Emma: I manage the finances, but we both make the money to pay them. We rented a car when we got here. We did have a car in St. John; now it’s in my dad’s driveway. We left it specifically for protection [from looters] to make it look like someone is home. For food, the way we see it, is when we first got to Florida we were like, we went through a lot of crazy sh*t in the Caribbean. We ate a lot of [canned] soup, but we also ate well — my father had a grill on St. Thomas. We’ve been traveling back and forth between St. John and St. Thomas using our dinghy boat. We went to the grocery store and bought a piece of steak to eat and sat down to dinner together out on the balcony. We didn’t eat fantastically after the storm, but better than many. When we got to Florida, one night we said, “Let’s get some crab legs.” We’re not eating packaged ramen every day, but we’re not going over the top. I think that the biggest thing is that we’re not going out to eat. We’re doing very well compared to others.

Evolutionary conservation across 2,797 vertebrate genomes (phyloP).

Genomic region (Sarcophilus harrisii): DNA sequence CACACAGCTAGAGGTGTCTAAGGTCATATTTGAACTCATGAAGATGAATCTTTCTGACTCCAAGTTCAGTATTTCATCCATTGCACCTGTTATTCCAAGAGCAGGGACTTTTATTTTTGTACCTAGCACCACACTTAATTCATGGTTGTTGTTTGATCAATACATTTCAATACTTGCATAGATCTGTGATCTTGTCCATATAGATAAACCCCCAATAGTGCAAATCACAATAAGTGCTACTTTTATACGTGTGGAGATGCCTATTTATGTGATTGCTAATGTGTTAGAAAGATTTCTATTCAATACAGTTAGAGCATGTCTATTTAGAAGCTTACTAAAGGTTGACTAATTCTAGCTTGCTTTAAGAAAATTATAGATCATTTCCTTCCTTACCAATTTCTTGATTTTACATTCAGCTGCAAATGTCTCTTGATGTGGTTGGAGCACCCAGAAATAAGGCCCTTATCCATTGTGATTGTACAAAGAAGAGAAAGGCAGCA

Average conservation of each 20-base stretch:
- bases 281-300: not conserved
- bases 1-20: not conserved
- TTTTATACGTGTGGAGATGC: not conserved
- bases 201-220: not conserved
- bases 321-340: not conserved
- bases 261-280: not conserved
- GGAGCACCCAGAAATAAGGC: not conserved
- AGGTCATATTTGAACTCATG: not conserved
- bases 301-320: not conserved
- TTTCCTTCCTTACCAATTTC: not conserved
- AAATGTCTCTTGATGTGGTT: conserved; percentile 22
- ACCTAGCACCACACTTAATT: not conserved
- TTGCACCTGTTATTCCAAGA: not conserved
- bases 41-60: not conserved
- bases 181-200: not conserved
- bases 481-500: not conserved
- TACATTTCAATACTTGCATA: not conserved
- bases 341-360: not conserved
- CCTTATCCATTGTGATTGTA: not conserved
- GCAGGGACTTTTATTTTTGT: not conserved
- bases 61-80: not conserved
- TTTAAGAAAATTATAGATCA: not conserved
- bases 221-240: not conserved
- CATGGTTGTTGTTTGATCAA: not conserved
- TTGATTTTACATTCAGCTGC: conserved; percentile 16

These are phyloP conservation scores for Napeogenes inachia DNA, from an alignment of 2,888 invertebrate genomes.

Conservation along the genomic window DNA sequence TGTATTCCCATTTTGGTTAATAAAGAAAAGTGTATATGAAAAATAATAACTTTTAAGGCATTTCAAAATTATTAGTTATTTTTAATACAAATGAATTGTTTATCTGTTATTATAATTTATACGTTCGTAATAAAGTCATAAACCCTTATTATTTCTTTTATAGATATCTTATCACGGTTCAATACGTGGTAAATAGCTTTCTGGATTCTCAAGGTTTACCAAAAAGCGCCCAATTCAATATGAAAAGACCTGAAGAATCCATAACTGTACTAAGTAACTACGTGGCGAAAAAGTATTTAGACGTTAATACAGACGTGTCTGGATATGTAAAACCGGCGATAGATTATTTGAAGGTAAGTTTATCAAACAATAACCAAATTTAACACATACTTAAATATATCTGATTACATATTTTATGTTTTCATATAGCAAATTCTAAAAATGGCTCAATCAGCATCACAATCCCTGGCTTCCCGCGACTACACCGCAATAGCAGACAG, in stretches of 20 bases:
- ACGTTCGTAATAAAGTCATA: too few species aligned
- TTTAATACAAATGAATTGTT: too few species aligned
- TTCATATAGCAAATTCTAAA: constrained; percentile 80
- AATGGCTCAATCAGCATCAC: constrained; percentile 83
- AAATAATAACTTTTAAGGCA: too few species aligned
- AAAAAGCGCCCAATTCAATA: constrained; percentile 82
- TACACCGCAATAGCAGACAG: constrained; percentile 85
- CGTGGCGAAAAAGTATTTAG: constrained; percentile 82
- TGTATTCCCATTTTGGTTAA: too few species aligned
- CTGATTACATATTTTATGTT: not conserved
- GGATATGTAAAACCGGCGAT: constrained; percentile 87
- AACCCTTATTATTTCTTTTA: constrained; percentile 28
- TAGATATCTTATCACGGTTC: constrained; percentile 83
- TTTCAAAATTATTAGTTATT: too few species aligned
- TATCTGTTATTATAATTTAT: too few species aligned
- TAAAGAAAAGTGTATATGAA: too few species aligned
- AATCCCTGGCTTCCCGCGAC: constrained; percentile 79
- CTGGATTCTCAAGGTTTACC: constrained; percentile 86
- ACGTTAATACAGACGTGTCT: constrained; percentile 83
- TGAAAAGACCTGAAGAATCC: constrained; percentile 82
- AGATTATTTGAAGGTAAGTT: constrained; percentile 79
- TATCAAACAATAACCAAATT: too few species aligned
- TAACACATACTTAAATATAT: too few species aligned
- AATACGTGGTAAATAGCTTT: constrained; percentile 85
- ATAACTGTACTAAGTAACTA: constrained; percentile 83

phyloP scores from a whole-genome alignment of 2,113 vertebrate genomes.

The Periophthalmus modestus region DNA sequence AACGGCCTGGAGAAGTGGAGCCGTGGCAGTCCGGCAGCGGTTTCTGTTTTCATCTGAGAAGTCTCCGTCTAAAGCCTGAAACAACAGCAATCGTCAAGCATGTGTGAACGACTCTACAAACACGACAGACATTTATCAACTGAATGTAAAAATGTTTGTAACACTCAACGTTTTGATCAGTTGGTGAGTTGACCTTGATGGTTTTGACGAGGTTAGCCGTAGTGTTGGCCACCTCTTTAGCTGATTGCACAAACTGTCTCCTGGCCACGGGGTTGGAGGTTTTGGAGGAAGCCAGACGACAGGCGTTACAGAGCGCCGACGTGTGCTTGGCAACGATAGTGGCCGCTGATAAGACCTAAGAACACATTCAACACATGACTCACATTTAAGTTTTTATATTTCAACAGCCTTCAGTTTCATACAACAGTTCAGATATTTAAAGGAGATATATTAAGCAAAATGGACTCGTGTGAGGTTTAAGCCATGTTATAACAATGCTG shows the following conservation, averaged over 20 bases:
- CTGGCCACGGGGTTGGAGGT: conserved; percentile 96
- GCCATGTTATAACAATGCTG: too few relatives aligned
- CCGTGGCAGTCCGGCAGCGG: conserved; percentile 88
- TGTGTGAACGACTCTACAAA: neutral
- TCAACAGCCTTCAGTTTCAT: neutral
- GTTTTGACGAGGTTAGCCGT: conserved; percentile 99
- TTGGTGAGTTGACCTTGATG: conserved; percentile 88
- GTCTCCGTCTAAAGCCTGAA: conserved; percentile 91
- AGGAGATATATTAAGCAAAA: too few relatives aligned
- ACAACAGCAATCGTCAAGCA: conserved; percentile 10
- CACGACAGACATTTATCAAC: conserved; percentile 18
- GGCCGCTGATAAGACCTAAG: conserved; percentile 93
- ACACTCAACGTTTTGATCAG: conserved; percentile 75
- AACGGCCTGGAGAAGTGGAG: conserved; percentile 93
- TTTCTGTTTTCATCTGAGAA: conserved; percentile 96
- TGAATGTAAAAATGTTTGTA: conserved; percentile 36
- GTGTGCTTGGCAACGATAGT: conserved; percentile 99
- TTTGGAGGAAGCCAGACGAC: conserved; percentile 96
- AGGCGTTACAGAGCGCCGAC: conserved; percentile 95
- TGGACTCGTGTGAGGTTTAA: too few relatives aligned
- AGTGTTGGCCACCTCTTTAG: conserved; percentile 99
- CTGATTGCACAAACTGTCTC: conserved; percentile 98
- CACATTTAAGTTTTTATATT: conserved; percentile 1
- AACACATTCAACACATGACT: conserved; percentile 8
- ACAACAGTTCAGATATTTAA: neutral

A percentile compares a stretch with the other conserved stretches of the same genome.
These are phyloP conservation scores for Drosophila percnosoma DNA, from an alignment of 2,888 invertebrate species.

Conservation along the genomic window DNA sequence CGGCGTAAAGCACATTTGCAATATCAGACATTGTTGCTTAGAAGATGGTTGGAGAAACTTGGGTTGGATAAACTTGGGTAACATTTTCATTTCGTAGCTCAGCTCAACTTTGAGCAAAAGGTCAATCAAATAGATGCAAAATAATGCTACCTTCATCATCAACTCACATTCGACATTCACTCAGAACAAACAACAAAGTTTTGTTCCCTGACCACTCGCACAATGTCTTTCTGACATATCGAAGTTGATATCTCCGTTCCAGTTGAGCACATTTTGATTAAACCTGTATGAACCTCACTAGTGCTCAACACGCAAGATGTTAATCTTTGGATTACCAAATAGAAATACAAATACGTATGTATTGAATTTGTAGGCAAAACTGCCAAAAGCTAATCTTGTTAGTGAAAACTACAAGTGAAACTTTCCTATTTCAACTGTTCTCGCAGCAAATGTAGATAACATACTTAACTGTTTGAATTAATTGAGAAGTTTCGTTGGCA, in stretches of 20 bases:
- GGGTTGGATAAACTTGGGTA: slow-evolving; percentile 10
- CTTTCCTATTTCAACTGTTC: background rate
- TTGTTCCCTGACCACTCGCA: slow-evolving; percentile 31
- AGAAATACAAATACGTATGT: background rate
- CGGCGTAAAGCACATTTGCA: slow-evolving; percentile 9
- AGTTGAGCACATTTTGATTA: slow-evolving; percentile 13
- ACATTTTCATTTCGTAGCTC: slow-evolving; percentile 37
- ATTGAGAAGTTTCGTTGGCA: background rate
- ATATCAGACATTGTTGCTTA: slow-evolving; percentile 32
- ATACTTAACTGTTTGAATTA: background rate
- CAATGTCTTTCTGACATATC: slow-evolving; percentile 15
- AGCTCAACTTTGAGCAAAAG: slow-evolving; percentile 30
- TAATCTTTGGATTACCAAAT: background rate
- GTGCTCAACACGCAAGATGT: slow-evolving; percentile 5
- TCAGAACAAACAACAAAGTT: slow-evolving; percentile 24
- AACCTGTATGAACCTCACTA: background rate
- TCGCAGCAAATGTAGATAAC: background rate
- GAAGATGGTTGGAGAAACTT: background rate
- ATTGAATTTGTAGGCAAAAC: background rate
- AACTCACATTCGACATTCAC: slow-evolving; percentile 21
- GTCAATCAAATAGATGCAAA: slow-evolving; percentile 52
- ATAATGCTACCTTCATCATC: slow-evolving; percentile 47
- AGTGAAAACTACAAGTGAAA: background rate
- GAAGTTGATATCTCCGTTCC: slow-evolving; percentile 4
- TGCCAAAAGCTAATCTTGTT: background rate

Speaking of money, if people want to donate to U.S. Virgin Island hurricane relief, what organizations would you point them to?
Emma: Kenny Chesney has a home on St. John and has helped the island with his time and money in an effort to rebuild. I swear he was one of the first people there. You can send money to his organization, or St. John Rescue, or Rotary District 7020 which covers the following islands impacted by Hurricane Irma and Maria: Anguilla, BVI, Cayman Islands, Jamaica, Haiti, USVI, Turks and Caicos and the Bahamas.